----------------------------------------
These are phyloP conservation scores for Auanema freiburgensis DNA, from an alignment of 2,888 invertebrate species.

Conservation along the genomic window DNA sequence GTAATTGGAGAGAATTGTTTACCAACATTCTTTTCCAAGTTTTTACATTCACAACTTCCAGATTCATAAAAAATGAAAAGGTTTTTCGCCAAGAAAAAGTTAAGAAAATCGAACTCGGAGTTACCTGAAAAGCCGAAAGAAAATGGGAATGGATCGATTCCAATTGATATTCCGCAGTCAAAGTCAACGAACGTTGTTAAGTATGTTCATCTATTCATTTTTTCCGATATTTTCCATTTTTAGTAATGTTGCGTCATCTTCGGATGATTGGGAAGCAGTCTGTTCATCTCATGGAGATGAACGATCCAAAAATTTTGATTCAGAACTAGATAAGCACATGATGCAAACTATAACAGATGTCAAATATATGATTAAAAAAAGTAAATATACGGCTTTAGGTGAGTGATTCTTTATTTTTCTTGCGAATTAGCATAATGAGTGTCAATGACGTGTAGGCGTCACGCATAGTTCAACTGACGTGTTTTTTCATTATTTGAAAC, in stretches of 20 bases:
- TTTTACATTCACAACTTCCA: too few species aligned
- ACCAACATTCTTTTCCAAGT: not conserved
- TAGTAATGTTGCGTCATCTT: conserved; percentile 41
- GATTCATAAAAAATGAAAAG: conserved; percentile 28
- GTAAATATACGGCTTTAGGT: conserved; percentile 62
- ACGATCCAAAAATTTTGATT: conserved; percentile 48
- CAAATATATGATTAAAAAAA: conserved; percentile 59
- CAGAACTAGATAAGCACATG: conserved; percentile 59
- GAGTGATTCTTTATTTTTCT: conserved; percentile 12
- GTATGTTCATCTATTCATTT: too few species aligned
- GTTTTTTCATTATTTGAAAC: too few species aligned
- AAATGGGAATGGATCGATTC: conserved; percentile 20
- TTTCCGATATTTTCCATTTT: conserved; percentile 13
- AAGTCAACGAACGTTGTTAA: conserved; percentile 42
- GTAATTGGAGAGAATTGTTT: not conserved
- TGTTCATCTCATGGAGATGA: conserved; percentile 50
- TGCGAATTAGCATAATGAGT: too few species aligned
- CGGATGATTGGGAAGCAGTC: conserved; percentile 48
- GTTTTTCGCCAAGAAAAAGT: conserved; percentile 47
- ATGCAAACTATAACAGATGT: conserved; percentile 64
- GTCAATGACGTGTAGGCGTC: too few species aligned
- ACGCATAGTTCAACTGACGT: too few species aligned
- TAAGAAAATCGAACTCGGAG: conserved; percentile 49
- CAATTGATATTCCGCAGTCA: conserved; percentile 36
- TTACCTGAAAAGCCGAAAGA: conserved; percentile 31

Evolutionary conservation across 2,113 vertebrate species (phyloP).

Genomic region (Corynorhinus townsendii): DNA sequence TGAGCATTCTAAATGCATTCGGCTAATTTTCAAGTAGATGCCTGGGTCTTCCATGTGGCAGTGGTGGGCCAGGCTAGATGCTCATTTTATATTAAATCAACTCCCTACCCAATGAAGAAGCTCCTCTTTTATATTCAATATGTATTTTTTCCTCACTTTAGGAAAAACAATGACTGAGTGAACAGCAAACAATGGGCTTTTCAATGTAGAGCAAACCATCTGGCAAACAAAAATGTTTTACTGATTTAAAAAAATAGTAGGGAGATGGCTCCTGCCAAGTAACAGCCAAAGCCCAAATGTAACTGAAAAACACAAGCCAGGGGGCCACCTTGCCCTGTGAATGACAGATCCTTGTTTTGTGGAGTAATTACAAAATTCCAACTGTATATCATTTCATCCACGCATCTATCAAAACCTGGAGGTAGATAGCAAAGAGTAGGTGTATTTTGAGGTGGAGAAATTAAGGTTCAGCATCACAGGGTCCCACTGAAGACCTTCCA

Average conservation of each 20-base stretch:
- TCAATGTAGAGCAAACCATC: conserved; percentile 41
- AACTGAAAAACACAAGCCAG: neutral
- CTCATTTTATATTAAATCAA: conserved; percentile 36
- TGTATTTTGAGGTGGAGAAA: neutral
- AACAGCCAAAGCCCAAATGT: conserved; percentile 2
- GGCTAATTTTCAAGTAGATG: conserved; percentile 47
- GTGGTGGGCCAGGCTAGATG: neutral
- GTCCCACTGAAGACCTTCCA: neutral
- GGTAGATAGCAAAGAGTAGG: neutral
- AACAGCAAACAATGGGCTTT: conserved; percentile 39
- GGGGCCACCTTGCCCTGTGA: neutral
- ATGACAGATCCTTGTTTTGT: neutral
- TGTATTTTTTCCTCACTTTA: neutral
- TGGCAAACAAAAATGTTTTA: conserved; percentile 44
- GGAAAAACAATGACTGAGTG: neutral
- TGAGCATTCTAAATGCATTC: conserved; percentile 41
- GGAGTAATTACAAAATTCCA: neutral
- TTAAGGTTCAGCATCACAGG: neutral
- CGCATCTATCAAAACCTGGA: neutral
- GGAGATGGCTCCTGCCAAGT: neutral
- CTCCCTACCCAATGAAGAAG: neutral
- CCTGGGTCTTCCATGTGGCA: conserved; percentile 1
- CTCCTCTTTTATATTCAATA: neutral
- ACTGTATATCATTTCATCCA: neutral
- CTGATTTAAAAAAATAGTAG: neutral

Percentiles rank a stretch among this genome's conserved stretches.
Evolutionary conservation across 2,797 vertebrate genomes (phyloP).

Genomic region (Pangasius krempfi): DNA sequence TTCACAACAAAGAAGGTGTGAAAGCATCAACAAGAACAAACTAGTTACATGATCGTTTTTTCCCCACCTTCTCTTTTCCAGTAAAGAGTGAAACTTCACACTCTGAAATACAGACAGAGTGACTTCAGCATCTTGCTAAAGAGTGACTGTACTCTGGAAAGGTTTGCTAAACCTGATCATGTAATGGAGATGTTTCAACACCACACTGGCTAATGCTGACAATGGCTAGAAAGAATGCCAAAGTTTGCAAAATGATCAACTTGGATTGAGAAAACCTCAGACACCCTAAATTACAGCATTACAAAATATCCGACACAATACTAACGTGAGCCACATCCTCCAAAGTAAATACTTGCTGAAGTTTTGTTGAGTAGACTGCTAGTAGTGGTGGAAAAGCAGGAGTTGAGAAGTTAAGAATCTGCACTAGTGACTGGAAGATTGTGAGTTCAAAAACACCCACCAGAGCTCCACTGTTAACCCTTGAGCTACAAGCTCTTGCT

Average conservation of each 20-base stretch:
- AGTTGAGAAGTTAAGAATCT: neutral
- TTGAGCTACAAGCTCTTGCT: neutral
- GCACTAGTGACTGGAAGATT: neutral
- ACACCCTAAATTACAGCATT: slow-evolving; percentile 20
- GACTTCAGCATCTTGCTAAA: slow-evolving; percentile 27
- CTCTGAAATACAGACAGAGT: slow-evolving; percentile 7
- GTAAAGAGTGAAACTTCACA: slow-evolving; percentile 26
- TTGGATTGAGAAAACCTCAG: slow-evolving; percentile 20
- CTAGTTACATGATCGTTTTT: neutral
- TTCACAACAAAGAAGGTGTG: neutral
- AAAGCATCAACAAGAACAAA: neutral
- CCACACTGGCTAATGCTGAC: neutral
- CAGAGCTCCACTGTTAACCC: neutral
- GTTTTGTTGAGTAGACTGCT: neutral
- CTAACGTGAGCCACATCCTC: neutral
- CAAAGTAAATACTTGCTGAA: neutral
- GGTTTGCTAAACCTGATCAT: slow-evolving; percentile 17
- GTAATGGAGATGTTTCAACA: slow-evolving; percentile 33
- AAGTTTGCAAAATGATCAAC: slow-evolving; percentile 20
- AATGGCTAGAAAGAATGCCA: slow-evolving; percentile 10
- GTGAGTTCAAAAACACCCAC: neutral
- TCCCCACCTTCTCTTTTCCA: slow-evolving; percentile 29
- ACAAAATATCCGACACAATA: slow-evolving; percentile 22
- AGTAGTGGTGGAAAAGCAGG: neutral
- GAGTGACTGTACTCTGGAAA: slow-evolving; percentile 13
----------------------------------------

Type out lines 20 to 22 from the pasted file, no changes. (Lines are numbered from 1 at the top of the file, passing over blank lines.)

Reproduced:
- CGGATGATTGGGAAGCAGTC: conserved; percentile 48
- GTTTTTCGCCAAGAAAAAGT: conserved; percentile 47
- ATGCAAACTATAACAGATGT: conserved; percentile 64